Gardening with Kids

Getting kids into the garden isn’t always easy but once they’re in, getting them out might be a challenge. As much as kids love to play in the dirt, gardening isn’t quite the same.  Let’s make gardening with kids fun and easy.

Small hands don’t grasp adult-sized tools easily. For a few dollars each you can buy child-sized tools. They’re typically rugged enough to last the entire season but not so expensive that when they disappear half way through that it’s a big loss. Kids like “diggers.” Trowels and spades are great. A hoe and garden rake should also get a lot of use. Spend a little time showing kids how to use these tools properly so they don’t become discouraged. Store the tools conveniently near the garden so they aren’t misplaced when the child gets distracted on the way to the house.

Black Krim Tomato

Black Krim Tomato

A lot of vegetables come in kids’ colors. Carrots are available in red and purple. Purple and lime green cauliflower varieties could be what it takes for kids to love this often passed up veggie. Bright Lights Swiss Chard grows in six main colors. Tomatoes aren’t always read. You can grow yellow, orange, striped and speckled varieties. They also come in different sizes and shapes from tiny cherry tomatoes to varieties that grow to weigh more than a pound.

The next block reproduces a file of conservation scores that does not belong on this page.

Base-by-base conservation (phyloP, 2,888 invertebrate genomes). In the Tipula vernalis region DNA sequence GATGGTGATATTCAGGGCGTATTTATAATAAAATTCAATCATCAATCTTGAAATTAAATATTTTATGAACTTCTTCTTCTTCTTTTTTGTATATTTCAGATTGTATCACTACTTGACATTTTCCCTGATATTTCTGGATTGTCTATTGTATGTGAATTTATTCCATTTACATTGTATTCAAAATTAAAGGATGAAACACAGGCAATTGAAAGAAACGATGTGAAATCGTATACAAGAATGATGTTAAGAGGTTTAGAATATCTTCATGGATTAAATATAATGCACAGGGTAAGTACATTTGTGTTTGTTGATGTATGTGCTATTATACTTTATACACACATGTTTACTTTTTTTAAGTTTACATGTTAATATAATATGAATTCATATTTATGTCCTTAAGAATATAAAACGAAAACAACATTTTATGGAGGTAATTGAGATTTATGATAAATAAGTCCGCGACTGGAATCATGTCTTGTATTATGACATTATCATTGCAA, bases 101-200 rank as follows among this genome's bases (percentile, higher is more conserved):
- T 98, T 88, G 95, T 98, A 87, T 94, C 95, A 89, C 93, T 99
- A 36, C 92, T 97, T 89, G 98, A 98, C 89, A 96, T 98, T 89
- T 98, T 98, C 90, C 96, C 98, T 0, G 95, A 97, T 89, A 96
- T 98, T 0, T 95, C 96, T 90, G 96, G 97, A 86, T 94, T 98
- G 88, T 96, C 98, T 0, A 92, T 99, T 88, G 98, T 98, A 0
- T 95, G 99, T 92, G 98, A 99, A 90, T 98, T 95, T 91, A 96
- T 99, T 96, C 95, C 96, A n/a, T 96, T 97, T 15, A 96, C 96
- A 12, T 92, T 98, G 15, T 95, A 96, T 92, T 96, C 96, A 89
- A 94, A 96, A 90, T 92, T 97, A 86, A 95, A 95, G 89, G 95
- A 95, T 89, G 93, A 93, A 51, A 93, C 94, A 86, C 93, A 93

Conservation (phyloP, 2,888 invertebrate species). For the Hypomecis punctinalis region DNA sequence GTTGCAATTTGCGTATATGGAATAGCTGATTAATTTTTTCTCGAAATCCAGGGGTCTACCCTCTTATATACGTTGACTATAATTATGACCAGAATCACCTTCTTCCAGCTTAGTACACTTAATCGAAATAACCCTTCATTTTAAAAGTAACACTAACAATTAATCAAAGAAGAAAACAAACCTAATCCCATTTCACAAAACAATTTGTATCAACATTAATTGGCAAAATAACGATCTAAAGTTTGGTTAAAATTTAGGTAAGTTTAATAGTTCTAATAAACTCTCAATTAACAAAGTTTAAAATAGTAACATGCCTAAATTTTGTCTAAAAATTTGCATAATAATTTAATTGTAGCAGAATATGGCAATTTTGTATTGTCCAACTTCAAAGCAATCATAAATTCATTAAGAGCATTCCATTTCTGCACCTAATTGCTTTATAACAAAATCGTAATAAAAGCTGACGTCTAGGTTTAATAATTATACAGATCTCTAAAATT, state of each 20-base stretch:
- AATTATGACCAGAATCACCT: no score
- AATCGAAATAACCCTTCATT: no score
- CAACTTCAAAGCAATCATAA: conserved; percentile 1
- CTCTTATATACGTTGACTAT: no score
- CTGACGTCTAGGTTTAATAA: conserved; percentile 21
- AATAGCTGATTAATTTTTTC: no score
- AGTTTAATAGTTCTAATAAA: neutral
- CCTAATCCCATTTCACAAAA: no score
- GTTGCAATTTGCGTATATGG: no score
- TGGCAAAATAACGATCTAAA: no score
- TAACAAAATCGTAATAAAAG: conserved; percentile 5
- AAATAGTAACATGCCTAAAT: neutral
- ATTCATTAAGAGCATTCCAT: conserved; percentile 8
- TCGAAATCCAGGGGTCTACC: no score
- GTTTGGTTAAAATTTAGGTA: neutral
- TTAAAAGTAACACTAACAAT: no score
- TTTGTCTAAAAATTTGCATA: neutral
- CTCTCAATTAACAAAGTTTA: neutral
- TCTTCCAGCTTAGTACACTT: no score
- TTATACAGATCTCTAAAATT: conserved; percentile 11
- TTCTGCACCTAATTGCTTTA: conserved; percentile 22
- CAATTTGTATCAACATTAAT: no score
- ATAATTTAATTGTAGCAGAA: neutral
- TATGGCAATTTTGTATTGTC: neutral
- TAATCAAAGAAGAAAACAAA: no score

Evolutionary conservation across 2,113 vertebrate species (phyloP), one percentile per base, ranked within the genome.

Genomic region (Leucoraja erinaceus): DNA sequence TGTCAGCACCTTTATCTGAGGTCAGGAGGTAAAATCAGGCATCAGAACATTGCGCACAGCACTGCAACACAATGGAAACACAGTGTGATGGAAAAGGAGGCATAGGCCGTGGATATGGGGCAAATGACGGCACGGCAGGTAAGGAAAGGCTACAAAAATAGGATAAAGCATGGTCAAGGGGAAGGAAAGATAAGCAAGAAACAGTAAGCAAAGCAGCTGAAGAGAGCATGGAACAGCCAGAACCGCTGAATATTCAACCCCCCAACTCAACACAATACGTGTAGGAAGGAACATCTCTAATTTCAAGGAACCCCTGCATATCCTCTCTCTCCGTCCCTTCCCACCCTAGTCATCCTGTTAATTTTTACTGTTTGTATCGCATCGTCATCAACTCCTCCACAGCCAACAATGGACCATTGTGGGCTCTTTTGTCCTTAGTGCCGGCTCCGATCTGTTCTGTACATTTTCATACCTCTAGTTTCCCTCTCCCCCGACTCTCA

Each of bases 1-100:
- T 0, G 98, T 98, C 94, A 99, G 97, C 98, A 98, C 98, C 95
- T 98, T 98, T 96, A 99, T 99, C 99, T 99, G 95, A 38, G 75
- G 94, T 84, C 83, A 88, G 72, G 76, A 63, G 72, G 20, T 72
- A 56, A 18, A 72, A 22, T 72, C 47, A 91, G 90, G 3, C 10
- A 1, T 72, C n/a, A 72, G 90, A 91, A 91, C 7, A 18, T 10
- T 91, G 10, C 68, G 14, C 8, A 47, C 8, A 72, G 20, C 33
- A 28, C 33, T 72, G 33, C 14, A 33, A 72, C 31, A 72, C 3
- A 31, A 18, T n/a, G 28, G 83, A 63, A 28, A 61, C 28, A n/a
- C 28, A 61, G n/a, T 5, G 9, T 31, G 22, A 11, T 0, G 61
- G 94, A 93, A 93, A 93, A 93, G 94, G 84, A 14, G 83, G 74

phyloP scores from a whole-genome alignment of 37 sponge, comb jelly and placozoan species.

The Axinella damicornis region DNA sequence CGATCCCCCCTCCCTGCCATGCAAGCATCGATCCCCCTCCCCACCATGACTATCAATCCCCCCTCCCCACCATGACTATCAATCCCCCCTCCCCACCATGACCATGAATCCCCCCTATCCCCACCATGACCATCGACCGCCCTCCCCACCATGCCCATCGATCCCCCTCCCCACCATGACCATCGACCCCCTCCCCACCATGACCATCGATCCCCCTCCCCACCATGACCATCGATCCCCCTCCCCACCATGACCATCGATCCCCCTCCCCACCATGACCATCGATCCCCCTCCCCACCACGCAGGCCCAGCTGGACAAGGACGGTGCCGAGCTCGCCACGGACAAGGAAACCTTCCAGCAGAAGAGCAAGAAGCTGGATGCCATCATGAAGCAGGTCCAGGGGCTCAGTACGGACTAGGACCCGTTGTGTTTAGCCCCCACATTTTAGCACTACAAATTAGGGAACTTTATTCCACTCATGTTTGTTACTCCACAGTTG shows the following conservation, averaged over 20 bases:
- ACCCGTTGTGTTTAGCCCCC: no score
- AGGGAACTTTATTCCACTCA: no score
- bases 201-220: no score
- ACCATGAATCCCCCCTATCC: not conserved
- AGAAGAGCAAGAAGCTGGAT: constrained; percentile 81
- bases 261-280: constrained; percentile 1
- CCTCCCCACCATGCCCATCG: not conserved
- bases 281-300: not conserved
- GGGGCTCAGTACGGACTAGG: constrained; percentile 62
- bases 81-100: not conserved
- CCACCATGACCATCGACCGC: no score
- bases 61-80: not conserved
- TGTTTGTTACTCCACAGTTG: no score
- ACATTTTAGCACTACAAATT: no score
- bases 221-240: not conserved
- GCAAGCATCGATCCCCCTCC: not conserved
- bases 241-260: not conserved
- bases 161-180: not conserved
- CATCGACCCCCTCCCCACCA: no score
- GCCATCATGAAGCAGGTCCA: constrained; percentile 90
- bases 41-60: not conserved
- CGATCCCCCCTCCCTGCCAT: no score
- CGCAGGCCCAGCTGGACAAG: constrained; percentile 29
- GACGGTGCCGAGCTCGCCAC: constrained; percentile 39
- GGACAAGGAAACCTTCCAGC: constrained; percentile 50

In winter months where it’s too cold to garden, online seed catalogs are a good way to start developing a child’s interest in gardening. Seed displays in the garden department of stores are fun and the reward is immediate; you can take the seeds home and plant them the same day now that the weather is warming up.

Gardens need water. Kids plus water plus soil equals mess. It’s okay. Kids, clothes and floors wash. Our kids had small watering cans and a bucket of water. Let them water their seeds after planting and as they grow. Older kids who understand not mowing over nearby plants with the hose should be able to use the hose. Control the water flow by adjusting the faucet accordingly.

Grow what kids eat and eat what kids grow. You don’t have to love purple carrots but you’ll set a good example if you eat them, or at least try them. Be creative. Lime green cauliflower becomes Alien Brains when you get creative. White turnips are cool eyeballs if you cut the top off one-eighth inch above the bulb.

If you give kids their own spot in the garden you should consider wider than normal rows to walk in. The smaller the feet the bigger the foot prints left in the soil, or so it seems. Plants will get stepped on, and they’ll probably survive.

We sometimes asked our kids to choose and harvest the vegetable for supper. Occasionally we had a medley of tomato, broccoli, spinach and cucumbers in one meal, and it was always delicious.  We mix it up in the salad bowl so why not on our plates?